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Voting and the Holloway Brooch

Voting and the Holloway Brooch

What’s on your mind today-the election maybe?

There was a time, as women, the election remained just there, in our minds. We had no legal right to act on our thoughts, no right to vote. Thankfully, TODAY we do. And it seems a crucial act, as a woman, in the current political climate.

While those of us who will vote today do not have personal memories of a time we had to fight to possess that right, jewelry can tell us about some of the women who did.

Pictured above is Emmeline Pankhurst (1858-1928), the British political activist and suffragette. Her women’s advocacy organization, the Women’s Social and Political Union, operated on a premise of “deeds not words” some of which included hunger strikes, assaults and destruction of property. Their acts of disruption and outrage caught attention of the authorities, and many members of the WSPU landed themselves behind the bars of Holloway Prison. This did not stop their deeds. But then, it is difficult to contain the acts of a group of people who congregate to acknowledge their shared oppression.

This is where the jewelry comes in. Emmelines daughter, Sylvia, wanted to create a symbol of their unity, strength and dedication to the cause of women’s rights and the right to vote. This came in the form of a brooch meant to be worn as a badge of honor for those women of the WSPU who served time in Holloway Prison. You can see Emmeline wearing her Holloway Brooch at the neck of her blouse. She earned it.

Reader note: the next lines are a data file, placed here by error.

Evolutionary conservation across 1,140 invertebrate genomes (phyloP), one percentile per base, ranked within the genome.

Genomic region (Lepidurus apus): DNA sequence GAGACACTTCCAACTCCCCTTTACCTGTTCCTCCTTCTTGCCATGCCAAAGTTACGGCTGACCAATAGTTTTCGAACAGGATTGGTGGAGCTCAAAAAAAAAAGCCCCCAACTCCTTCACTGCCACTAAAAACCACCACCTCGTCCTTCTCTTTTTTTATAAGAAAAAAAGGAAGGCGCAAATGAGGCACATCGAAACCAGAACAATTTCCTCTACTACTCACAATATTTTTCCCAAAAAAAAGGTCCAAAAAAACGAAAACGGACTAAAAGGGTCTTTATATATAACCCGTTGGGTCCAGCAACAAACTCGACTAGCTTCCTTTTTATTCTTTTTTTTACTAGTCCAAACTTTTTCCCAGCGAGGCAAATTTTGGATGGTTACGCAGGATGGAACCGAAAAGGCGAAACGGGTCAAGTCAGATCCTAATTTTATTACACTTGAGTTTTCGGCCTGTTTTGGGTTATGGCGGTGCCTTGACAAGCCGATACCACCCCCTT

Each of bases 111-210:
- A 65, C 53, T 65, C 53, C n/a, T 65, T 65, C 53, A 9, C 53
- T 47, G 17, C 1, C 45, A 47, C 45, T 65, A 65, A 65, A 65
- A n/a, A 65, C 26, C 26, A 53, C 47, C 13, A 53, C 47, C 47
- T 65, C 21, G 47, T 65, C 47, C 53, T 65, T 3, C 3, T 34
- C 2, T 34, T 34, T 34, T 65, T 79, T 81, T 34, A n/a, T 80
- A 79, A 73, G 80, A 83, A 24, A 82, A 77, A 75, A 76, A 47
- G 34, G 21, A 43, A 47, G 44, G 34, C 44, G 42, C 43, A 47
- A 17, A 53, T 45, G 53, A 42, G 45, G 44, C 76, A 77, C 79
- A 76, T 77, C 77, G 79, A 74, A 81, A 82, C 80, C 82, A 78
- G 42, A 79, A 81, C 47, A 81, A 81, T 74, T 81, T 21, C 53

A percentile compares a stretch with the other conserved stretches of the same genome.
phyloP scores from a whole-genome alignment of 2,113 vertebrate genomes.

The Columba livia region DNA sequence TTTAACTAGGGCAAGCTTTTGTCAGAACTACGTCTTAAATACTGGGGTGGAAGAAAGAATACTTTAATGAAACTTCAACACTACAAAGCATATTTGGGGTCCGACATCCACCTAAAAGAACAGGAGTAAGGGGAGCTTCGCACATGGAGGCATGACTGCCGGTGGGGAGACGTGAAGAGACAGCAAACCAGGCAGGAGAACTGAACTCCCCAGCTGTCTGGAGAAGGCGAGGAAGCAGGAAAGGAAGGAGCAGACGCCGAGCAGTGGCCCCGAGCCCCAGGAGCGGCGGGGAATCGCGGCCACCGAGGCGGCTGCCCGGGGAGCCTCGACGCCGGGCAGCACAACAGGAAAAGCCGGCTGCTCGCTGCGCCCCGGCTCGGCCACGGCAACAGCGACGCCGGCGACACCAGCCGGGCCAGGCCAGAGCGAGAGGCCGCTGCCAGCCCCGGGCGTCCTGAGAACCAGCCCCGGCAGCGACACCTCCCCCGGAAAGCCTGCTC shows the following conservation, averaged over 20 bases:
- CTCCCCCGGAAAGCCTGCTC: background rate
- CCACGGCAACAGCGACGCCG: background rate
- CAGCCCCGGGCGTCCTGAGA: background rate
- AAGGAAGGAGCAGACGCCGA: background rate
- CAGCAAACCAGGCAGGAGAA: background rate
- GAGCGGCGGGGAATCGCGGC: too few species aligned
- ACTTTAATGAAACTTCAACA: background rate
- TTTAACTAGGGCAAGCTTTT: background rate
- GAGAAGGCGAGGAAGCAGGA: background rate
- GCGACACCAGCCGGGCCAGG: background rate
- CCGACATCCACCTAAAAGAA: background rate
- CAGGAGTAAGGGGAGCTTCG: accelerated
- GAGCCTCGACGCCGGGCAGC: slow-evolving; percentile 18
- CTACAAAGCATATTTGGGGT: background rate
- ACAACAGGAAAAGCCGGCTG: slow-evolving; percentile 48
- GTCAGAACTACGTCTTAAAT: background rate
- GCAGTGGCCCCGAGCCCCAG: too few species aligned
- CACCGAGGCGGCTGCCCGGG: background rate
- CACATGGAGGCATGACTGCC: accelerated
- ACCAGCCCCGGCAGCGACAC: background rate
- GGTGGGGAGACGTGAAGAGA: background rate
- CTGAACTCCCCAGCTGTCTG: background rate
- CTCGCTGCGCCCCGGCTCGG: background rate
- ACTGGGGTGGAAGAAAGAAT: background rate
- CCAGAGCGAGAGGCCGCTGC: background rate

The Holloway Brooch

As with most jewelry in the Victorian era, it was rife with symbolism. The body of the brooch represents the House of Commons portcullis and chains, and the broad arrow, or the “convict symbol” is a direct reference to time served. The colors-Green, White, Violet-were associated with some groups of suffragettes and is meant to be interpreted by the first letter of the colors to read “Get Women Votes”.

These colors show up in a lot of jewelry from the time of the suffragettes in either gems or enamel. But it is difficult to determine, without provenance, weather the colors were intended as an homage to the suffragettes or just meant as pretty jewelry.

So, on this day that we can act on our minds and conscience (and that we still have some fighting to do for true gender equality), maybe you will be inspired to find a beautiful jewel of Green, White, Violet to wear to the polls in honor of how far we’ve come and the work yet to do. And, of course, because jewelry brings a happy sparkle to your day which can’t be a bad thing. Happy voting!

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